The very best way to know if your soil would benefit from blood meal, bone meal, or any additive, is to do a soil test. Available from many county extension offices, as well as a multitude of online sources, a good soil test will measure the relative acidity of the soil (pH) and the level of several essential nutrients.
Soil tests can be done at any time of the year. For best results, test your soil before the next growing season. Fall and winter are good times to submit a soil test. There is rarely a need to test soil every year; testing soil every 3 or 4 years is usually adequate. A soil test report will include levels of nutrients and recommendations for soil amendments. Phosphorus and calcium, found in bone meal, are regularly included in a soil test report, but nitrogen, because it changes soil quickly, is not usually reported. Instead, you’ll receive a nitrogen application recommendation based on what you intend to grow in the soil the following season.
How and When to Apply Blood Meal and Bone Meal Fertilizer
If phosphorus and calcium are recommended via the soil test, bone meal may be a good soil amendment. Blood meal is a great way to boost the nitrogen available to plants. Remember, follow fertilizer package directions exactly when applying blood meal and bone meal. This will help you avoid wasting the product, harming your plants, or damaging the environment.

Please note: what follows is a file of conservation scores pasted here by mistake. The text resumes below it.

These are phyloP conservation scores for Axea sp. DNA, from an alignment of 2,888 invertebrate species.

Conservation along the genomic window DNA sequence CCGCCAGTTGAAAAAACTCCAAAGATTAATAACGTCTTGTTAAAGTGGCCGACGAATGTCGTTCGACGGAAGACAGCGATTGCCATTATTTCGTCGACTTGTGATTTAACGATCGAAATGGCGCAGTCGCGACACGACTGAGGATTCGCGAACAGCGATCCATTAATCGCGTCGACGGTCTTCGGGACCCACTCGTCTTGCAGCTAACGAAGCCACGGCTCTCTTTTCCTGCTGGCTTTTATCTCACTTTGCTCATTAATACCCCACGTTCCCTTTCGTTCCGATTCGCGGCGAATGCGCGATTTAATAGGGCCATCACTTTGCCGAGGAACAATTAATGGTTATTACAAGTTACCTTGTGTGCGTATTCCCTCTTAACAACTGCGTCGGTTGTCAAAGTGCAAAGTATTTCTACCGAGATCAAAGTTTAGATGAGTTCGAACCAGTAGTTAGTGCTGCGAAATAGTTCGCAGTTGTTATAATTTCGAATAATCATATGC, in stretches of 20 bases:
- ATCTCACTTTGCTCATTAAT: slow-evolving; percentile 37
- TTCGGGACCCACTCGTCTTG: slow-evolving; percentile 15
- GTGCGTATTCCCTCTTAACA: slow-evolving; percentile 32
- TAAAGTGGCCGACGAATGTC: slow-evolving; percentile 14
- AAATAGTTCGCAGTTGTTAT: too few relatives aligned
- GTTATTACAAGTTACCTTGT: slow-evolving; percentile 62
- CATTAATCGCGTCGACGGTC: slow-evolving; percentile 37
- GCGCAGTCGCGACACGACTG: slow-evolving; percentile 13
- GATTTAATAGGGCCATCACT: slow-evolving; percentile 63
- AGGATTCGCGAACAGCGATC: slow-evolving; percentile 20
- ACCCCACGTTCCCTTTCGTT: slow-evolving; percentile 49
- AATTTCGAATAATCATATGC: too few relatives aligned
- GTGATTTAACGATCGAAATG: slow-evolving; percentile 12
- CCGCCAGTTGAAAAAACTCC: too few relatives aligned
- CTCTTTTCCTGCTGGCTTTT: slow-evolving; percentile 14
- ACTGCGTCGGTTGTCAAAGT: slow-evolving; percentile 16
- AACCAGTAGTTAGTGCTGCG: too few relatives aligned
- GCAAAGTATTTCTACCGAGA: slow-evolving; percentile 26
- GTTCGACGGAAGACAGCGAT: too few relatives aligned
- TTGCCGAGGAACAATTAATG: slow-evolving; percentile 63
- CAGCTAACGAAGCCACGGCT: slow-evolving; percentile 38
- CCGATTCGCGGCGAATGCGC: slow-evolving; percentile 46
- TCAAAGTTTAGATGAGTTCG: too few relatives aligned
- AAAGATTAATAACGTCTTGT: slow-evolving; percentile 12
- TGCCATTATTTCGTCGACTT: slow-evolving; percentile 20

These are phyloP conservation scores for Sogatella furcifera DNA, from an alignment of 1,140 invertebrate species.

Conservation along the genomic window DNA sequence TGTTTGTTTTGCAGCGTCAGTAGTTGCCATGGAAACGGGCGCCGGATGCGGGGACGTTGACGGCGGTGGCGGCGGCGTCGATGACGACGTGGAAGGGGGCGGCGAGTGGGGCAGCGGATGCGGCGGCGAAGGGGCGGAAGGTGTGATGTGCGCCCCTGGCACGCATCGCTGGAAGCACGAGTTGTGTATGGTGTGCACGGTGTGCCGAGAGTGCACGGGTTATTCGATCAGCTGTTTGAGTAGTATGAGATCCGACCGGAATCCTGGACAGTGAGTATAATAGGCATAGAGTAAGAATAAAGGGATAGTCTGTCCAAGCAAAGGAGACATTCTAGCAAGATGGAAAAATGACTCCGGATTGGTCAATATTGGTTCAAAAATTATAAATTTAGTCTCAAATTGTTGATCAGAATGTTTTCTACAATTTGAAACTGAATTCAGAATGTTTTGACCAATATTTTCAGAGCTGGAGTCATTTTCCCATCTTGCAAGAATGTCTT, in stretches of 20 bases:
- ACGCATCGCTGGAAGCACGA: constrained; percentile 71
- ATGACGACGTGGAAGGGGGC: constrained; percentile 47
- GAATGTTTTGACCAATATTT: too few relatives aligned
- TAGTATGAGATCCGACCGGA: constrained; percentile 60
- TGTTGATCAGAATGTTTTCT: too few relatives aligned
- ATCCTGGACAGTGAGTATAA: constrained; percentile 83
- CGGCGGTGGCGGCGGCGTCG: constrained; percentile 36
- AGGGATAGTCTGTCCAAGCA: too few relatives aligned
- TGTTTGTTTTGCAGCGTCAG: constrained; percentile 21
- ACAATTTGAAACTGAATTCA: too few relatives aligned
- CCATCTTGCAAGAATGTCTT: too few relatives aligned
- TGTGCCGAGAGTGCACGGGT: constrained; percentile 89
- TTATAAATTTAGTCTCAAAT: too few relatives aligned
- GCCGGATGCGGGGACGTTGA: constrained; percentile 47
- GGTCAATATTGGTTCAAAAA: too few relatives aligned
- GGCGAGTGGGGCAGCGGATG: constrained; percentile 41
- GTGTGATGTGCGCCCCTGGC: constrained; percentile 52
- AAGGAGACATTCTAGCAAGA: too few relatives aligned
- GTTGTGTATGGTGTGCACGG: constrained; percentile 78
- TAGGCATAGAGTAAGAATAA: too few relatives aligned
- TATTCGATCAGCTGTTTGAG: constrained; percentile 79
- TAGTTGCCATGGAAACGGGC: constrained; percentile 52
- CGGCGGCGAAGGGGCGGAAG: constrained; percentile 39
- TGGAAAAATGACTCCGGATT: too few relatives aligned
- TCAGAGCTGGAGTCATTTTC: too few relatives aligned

When applying blood meal or bone meal, it’s best to work them into the soil prior to planting. This allows the nutrients to be readily available to the plants as they grow. Follow the recommended application rates on the fertilizer package, as overapplication can lead to nutrient imbalances and harm the plants.
Here are some guidelines for applying blood meal and bone meal:
Blood Meal: 1. Wear gloves and protective clothing when handling blood meal, as it can be a potential source of pathogens.2. Sprinkle the blood meal evenly on the soil surface around the plants, avoiding direct contact with the foliage.3. Lightly incorporate the blood meal into the top few inches of soil using a rake or garden fork.4. Water the area thoroughly after application to help activate the blood meal and prevent nitrogen burn.5. Avoid applying blood meal during periods of heavy rainfall, as it can leach into waterways and contribute to pollution.
Bone Meal: 1. Prior to planting, sprinkle bone meal in the planting hole or trench according to the recommended application rate.2. Mix the bone meal into the soil at the bottom of the hole or trench.3. Place the plant or seeds into the hole and cover with soil, ensuring good contact between the roots and the amended soil.4. Water the newly planted area thoroughly to help activate the nutrients in the bone meal.
It’s important to note that blood meal and bone meal are not suitable for all plants or situations. Some plants may have specific nutrient requirements or may be sensitive to high levels of certain nutrients. Always research the specific needs of your plants and consult with gardening experts if you have any doubts or questions.
In conclusion, blood meal and bone meal are valuable organic fertilizers that can provide essential nutrients to plants. Blood meal is high in nitrogen, while bone meal supplies phosphorus and calcium. Use blood meal to boost nitrogen levels in the soil, and bone meal when phosphorus and calcium are needed. Remember to follow the recommended application rates and incorporate the fertilizers into the soil before planting. With proper use, blood meal and bone meal can contribute to healthy plant growth and vibrant gardens.